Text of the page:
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National Acts The end of summer is cause for celebration, and what's better than a genuine, bona fide opportunity for musical time travel?
Some of alternative rock's finest Weebles (they may wobble, but they don't fall down) descend on Tempe for three days by the fake lake. Summer Ends, like a beacon in the night, sends out a message to all wannabe hippies, drug-crazed college kids, and wide-eyed concertgoers to come hither so it can sell them T-shirts and beer and spray 'em with a water cannon.
On Friday, Capital Cities, the Los Angeles-area '80s revivalist indie-dance band, headlines an eclectic lineup. The horns and the synths of the group's single "Safe and Sound" were inescapable during the past year, and if you don't recognize the name, you'll recognize the song, guaranteed. Sandwiching locals Dry River Yacht Club between Lindsey Stirling and Brooklyn's American Authors, another dominant force on alternative rock radio last year, is a feat of pure scheduling genius. Stirling, of course, is the Gilbert-born instrumentalist who overlays violin on top of dubstep-inspired beats, and whose act received a brutal verbal smackdown from Piers Morgan on America's Got Talent a few years ago. O.A.R. and Andrew McMahon in the Wilderness round out the lineup on the main stage in what proves to be a strong, diverse kickoff to this event.
Talk about welcome back to 1982, Saturday's lineup is simply stellar. Headliners The Replacements have tons of Phoenicians shaking in their stylish shoes and salivating at the idea of getting shitfaced to one of the premier drinking bands of all time. Cabs, people, take cabs. Rumor has it Descendents are playing their seminal album Milo Goes to College in its entirety at many dates on this year's festival circuit, which alone would be worth the price of admission. Be sure to check out the cool grooves of Luscious Jackson when your time machine visits 1992 during the afternoon, although Taking Back Sunday may painfully remind you it is still 2014 when they play a few hours later.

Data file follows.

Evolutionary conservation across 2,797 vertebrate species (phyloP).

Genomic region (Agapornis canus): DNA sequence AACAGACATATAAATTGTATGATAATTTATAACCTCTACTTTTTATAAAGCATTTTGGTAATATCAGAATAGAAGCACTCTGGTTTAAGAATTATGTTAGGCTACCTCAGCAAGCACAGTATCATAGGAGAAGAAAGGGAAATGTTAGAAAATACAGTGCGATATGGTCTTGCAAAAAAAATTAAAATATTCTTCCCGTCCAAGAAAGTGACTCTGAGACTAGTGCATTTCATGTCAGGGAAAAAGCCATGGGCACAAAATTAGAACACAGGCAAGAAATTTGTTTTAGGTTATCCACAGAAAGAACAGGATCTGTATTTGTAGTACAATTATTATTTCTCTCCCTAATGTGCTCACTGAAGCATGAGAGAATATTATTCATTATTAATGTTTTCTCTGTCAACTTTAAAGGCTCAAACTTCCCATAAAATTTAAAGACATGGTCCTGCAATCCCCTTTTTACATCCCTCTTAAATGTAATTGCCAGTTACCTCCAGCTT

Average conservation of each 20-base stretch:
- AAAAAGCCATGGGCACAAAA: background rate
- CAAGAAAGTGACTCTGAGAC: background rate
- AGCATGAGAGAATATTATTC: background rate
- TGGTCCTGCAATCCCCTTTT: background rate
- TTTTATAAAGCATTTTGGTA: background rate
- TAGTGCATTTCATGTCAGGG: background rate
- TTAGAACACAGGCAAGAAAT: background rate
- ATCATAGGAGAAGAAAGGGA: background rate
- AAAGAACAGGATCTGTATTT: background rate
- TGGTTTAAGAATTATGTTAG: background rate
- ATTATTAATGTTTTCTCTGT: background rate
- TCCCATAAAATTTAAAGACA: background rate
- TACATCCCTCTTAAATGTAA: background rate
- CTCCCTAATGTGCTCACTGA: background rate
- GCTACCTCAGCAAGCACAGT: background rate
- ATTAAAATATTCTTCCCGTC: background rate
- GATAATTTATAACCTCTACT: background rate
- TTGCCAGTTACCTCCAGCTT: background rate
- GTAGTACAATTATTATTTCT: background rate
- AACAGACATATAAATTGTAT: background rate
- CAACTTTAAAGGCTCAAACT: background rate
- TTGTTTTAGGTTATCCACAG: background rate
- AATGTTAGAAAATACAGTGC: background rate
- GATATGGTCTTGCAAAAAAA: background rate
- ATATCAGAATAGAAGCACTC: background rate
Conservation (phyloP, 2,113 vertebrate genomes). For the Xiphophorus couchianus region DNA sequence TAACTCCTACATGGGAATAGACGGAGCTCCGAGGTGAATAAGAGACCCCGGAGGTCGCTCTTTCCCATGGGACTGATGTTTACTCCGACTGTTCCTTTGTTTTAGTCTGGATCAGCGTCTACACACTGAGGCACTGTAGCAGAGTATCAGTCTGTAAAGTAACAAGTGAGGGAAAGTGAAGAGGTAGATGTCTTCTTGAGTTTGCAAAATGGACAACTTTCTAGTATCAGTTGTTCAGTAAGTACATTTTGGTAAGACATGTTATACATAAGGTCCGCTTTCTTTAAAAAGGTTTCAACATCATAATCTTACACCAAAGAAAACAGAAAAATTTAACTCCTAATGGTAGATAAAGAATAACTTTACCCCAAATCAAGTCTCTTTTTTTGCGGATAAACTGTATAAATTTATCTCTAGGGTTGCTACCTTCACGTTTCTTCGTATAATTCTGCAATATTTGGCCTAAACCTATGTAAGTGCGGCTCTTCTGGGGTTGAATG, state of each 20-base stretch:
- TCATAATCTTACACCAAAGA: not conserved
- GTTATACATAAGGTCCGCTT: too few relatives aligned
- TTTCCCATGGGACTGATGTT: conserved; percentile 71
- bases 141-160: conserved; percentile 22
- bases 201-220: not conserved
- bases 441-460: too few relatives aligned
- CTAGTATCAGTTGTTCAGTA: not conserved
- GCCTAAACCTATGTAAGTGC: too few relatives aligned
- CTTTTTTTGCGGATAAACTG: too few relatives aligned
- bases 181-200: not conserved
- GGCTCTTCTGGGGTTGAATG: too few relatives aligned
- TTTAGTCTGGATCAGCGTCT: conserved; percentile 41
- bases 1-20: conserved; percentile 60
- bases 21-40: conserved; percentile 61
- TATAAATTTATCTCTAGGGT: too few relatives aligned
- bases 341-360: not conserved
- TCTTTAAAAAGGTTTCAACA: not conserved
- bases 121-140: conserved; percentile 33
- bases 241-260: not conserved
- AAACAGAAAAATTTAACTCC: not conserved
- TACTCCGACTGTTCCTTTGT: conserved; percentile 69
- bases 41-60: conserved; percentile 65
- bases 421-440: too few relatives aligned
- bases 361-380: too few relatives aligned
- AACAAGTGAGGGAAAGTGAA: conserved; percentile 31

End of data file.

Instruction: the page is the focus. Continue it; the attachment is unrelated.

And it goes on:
Summer Ends will conclude with possibly the best purveyors of pure pop bliss the festival has to offer, as Foster the People headlines on Sunday. Sing-alongs will definitely happen, although the over-40 set most likely will relive past glory while dancing their asses off to the Violent Femmes, who take the stage at the ridiculously early time of 3:30 p.m., just before Kongos. What a great way for Kongos to say hello to their home away from home and set the stage for the mega-'80s revival act, Fitz and The Tantrums.
Each day promises something special for both the music snob and the casual fan in your group of friends and if they're lucky, they might even take a short walk down the street and get a table at Restaurant Mexico while a band they don't want to see is playing. (Free tip: Order the number six with soup-style beans. You won't regret it.) --Tom Reardon
Visit the next page for the full Summer Ends schedule